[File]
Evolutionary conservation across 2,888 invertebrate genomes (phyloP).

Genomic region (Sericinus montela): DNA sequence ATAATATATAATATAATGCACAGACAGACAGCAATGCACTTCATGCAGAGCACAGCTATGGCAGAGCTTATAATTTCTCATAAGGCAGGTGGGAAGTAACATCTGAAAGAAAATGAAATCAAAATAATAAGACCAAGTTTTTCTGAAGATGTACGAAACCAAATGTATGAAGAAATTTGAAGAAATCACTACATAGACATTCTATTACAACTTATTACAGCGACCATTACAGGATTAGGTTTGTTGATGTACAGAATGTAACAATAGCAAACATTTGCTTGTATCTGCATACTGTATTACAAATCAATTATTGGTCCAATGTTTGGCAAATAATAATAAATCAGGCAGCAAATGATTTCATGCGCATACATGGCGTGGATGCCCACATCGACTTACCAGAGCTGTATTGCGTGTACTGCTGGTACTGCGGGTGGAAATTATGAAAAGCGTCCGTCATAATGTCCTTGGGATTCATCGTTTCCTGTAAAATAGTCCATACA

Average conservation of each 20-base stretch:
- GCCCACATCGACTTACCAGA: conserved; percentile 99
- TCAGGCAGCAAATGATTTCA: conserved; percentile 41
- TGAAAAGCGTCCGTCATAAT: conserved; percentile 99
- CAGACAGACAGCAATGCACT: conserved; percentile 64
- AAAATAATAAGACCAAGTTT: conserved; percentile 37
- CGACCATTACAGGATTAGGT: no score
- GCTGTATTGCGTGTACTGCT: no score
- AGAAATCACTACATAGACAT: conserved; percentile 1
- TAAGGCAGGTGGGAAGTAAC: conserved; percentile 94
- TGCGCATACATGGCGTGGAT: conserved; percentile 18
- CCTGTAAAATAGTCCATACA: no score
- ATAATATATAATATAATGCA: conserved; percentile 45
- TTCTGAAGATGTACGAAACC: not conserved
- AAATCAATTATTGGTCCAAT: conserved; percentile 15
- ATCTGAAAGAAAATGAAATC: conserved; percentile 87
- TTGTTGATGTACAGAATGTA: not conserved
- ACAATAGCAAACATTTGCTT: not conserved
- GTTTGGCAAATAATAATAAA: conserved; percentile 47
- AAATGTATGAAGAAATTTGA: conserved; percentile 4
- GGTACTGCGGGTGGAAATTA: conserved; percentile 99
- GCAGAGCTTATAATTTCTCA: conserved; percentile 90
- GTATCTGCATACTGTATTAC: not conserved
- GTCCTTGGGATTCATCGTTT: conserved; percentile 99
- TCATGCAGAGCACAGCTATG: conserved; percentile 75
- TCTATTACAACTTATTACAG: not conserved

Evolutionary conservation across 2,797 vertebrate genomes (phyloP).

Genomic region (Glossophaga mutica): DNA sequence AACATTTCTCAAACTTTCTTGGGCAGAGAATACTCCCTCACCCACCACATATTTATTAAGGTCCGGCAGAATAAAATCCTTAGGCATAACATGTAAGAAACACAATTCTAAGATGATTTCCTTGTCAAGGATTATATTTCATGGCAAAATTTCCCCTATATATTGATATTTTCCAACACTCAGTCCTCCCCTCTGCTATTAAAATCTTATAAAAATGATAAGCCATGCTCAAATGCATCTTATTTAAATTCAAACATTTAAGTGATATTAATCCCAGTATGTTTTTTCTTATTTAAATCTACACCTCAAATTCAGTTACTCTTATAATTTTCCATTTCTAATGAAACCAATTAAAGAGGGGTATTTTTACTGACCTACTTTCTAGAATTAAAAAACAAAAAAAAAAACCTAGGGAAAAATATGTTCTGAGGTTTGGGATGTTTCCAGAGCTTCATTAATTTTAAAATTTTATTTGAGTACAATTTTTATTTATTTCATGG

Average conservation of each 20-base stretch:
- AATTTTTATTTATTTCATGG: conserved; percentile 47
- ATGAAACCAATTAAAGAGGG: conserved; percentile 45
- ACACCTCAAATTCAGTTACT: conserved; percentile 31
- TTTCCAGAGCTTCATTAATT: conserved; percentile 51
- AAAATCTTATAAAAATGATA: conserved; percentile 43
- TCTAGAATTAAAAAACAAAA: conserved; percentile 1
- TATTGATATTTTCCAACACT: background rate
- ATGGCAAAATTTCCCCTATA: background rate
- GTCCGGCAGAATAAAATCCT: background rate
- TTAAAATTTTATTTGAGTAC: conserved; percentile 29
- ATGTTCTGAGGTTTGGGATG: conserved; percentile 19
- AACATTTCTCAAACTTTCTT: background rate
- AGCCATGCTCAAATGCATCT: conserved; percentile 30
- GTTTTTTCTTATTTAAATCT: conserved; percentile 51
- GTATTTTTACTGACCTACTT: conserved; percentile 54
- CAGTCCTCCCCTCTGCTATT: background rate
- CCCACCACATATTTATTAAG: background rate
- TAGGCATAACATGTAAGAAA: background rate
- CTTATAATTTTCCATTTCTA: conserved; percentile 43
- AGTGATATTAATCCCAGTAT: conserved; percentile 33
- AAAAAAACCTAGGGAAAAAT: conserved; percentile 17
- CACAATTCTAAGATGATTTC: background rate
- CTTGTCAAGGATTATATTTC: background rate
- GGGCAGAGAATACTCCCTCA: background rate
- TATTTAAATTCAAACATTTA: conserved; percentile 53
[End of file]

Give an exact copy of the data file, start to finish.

Evolutionary conservation across 2,888 invertebrate genomes (phyloP).

Genomic region (Sericinus montela): DNA sequence ATAATATATAATATAATGCACAGACAGACAGCAATGCACTTCATGCAGAGCACAGCTATGGCAGAGCTTATAATTTCTCATAAGGCAGGTGGGAAGTAACATCTGAAAGAAAATGAAATCAAAATAATAAGACCAAGTTTTTCTGAAGATGTACGAAACCAAATGTATGAAGAAATTTGAAGAAATCACTACATAGACATTCTATTACAACTTATTACAGCGACCATTACAGGATTAGGTTTGTTGATGTACAGAATGTAACAATAGCAAACATTTGCTTGTATCTGCATACTGTATTACAAATCAATTATTGGTCCAATGTTTGGCAAATAATAATAAATCAGGCAGCAAATGATTTCATGCGCATACATGGCGTGGATGCCCACATCGACTTACCAGAGCTGTATTGCGTGTACTGCTGGTACTGCGGGTGGAAATTATGAAAAGCGTCCGTCATAATGTCCTTGGGATTCATCGTTTCCTGTAAAATAGTCCATACA

Average conservation of each 20-base stretch:
- GCCCACATCGACTTACCAGA: conserved; percentile 99
- TCAGGCAGCAAATGATTTCA: conserved; percentile 41
- TGAAAAGCGTCCGTCATAAT: conserved; percentile 99
- CAGACAGACAGCAATGCACT: conserved; percentile 64
- AAAATAATAAGACCAAGTTT: conserved; percentile 37
- CGACCATTACAGGATTAGGT: no score
- GCTGTATTGCGTGTACTGCT: no score
- AGAAATCACTACATAGACAT: conserved; percentile 1
- TAAGGCAGGTGGGAAGTAAC: conserved; percentile 94
- TGCGCATACATGGCGTGGAT: conserved; percentile 18
- CCTGTAAAATAGTCCATACA: no score
- ATAATATATAATATAATGCA: conserved; percentile 45
- TTCTGAAGATGTACGAAACC: not conserved
- AAATCAATTATTGGTCCAAT: conserved; percentile 15
- ATCTGAAAGAAAATGAAATC: conserved; percentile 87
- TTGTTGATGTACAGAATGTA: not conserved
- ACAATAGCAAACATTTGCTT: not conserved
- GTTTGGCAAATAATAATAAA: conserved; percentile 47
- AAATGTATGAAGAAATTTGA: conserved; percentile 4
- GGTACTGCGGGTGGAAATTA: conserved; percentile 99
- GCAGAGCTTATAATTTCTCA: conserved; percentile 90
- GTATCTGCATACTGTATTAC: not conserved
- GTCCTTGGGATTCATCGTTT: conserved; percentile 99
- TCATGCAGAGCACAGCTATG: conserved; percentile 75
- TCTATTACAACTTATTACAG: not conserved

Evolutionary conservation across 2,797 vertebrate genomes (phyloP).

Genomic region (Glossophaga mutica): DNA sequence AACATTTCTCAAACTTTCTTGGGCAGAGAATACTCCCTCACCCACCACATATTTATTAAGGTCCGGCAGAATAAAATCCTTAGGCATAACATGTAAGAAACACAATTCTAAGATGATTTCCTTGTCAAGGATTATATTTCATGGCAAAATTTCCCCTATATATTGATATTTTCCAACACTCAGTCCTCCCCTCTGCTATTAAAATCTTATAAAAATGATAAGCCATGCTCAAATGCATCTTATTTAAATTCAAACATTTAAGTGATATTAATCCCAGTATGTTTTTTCTTATTTAAATCTACACCTCAAATTCAGTTACTCTTATAATTTTCCATTTCTAATGAAACCAATTAAAGAGGGGTATTTTTACTGACCTACTTTCTAGAATTAAAAAACAAAAAAAAAAACCTAGGGAAAAATATGTTCTGAGGTTTGGGATGTTTCCAGAGCTTCATTAATTTTAAAATTTTATTTGAGTACAATTTTTATTTATTTCATGG

Average conservation of each 20-base stretch:
- AATTTTTATTTATTTCATGG: conserved; percentile 47
- ATGAAACCAATTAAAGAGGG: conserved; percentile 45
- ACACCTCAAATTCAGTTACT: conserved; percentile 31
- TTTCCAGAGCTTCATTAATT: conserved; percentile 51
- AAAATCTTATAAAAATGATA: conserved; percentile 43
- TCTAGAATTAAAAAACAAAA: conserved; percentile 1
- TATTGATATTTTCCAACACT: background rate
- ATGGCAAAATTTCCCCTATA: background rate
- GTCCGGCAGAATAAAATCCT: background rate
- TTAAAATTTTATTTGAGTAC: conserved; percentile 29
- ATGTTCTGAGGTTTGGGATG: conserved; percentile 19
- AACATTTCTCAAACTTTCTT: background rate
- AGCCATGCTCAAATGCATCT: conserved; percentile 30
- GTTTTTTCTTATTTAAATCT: conserved; percentile 51
- GTATTTTTACTGACCTACTT: conserved; percentile 54
- CAGTCCTCCCCTCTGCTATT: background rate
- CCCACCACATATTTATTAAG: background rate
- TAGGCATAACATGTAAGAAA: background rate
- CTTATAATTTTCCATTTCTA: conserved; percentile 43
- AGTGATATTAATCCCAGTAT: conserved; percentile 33
- AAAAAAACCTAGGGAAAAAT: conserved; percentile 17
- CACAATTCTAAGATGATTTC: background rate
- CTTGTCAAGGATTATATTTC: background rate
- GGGCAGAGAATACTCCCTCA: background rate
- TATTTAAATTCAAACATTTA: conserved; percentile 53